He had reached that point where endurance must conserve itself.
AT THE WELL
Once out of its confines the Nile divided its flood over and over again and hunted the sea in long meanderings over the flat Delta. A few miles above On the separation began and continued to the marshy coast far to the north. From the summit of the great towers of Bubastis and Sais the glistening sinuosities of its branches might be discerned for many miles.
There was no thirst in the Delta. Nowhere did the capillary, the irrigation canal, fail to reach, even now in the season of desolation and loss. Half-green stubble, hail-mown and locust-eaten, showed where a wheat-field had been. Regular, barren rows were the only evidences of the lentil and garlic gardens in happier days, and the location of pastures might be guessed by the skeletons that whitened the uplands. Through fringes of leafless palm trees, stone-rimmed pools, like splashes of quicksilver or facets of sapphire, reflected the sky.
Half-way between On and Pa-Ramesu was one of these basins, elliptical in shape and walled with rough limestone. Moss grew in the crevices of the masonry and about it had been a sod of velvet grass. Black beetles slipped in and out among the stones; dragon-flies hung over the surface of the water and large ants made erratic journeys about the rough bark of the naked palms. Whoever came dipped his goblet deep, for there the water was cold. If he gazed through to the bottom he detected a convection in the sand below. This was not a reservoir, but a well.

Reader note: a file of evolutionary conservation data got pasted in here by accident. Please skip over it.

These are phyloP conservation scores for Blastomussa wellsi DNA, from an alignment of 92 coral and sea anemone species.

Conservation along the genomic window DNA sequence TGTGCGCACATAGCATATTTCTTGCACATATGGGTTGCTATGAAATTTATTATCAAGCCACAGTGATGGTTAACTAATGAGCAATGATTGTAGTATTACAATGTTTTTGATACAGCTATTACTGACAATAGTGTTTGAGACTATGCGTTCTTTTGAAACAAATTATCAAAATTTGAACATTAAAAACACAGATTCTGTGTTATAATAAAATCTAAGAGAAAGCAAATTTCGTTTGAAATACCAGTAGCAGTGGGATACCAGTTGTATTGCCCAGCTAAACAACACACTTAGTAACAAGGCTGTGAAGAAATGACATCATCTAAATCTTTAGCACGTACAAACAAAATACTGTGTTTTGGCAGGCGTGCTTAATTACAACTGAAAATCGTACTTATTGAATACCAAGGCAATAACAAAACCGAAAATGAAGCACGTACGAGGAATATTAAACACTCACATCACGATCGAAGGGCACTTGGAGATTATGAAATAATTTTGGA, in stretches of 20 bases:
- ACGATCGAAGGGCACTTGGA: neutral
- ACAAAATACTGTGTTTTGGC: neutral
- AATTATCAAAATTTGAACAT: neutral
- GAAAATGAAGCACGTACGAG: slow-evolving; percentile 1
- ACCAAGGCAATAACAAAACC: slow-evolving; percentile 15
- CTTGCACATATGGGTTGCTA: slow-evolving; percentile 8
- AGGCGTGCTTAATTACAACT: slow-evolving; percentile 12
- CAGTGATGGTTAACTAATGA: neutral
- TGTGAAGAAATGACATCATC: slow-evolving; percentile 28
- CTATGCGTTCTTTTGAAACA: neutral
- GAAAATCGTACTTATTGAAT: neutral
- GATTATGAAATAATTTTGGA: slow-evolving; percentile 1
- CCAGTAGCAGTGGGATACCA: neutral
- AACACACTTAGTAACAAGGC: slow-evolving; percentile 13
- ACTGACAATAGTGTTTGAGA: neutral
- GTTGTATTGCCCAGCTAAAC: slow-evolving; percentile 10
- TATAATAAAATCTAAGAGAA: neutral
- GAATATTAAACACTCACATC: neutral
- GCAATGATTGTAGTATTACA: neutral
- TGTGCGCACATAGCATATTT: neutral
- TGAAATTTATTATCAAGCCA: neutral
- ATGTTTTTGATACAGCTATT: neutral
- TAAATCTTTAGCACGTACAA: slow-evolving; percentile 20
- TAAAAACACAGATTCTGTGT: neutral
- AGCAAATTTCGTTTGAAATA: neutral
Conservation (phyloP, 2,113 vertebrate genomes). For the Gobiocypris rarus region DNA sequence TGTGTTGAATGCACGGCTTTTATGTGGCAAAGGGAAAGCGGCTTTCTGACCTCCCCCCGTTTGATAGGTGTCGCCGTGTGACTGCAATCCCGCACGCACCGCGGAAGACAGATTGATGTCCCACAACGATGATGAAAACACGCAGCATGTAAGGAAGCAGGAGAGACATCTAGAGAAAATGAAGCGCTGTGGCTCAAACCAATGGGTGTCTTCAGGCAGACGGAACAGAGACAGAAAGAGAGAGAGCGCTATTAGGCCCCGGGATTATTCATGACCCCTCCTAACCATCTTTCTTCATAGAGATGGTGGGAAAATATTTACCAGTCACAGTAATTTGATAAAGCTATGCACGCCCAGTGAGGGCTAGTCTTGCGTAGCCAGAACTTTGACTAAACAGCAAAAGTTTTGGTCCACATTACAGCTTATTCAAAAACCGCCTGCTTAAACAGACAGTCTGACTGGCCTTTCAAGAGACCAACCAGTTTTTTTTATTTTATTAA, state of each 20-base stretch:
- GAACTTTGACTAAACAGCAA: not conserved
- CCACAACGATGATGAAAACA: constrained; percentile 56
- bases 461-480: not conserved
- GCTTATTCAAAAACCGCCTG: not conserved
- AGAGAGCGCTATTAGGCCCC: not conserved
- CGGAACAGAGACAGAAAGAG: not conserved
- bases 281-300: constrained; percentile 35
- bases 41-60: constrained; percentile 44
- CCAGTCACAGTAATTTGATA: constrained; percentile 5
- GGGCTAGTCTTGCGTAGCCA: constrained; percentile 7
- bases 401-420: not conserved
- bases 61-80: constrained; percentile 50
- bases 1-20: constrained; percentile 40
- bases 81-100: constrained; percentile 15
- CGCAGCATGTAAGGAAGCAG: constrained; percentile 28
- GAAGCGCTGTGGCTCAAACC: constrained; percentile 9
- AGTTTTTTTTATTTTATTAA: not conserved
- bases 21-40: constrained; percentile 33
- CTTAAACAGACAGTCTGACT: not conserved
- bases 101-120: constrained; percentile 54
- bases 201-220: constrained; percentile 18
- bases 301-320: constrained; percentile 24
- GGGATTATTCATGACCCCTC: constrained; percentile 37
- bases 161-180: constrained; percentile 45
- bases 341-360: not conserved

Once only had it failed, but then Hapi, the holy river, had been smitten also.
The spring bubbled up at the division of a road. One branch led along the northern bank of the Rameside canal, eastward to Pa-Ramesu. The other crossed the northwestern limits of Goshen and went toward Tanis, in the northeast. Round about the little oasis were the dark circles where the turf fires of many travelers had been. The merchants from the Orient entering Egypt through the great wall of Rameses II, across the eastern isthmus, passed this way going to Memphis. Here Philistine, Damascene, Ninevite and Babylonian had halted; here Egyptian, Bedouin, Arabian and the dweller of the desert had paused. The earth about the well was always damp, and the top-most row of the curb was worn smooth in hollows. This, therefore, was a point common to native and alien, the home-keeping and the traveler, the faithful and the unbeliever.
The strait of Egypt was sore and the aid of the gods essential. The priests had seized upon the site as a place of prayers, placed a tablet there, commanding them, and a soldier to see that the command was obeyed.
The soldier was in cavalry dress of tunic and tasseled coif, with pike and bull-hide shield and a light broadsword. He was no ordinary bearer of arms. He walked like a man accustomed to command; he turned a cold eye upon too-familiar wayfarers and startled them into silence by the level blackness of his low brows. Wealth, beauty, age nor rank won servility or superciliousness from him. The Egyptian soldier was not obliged to cringe, and this one abode by the privilege.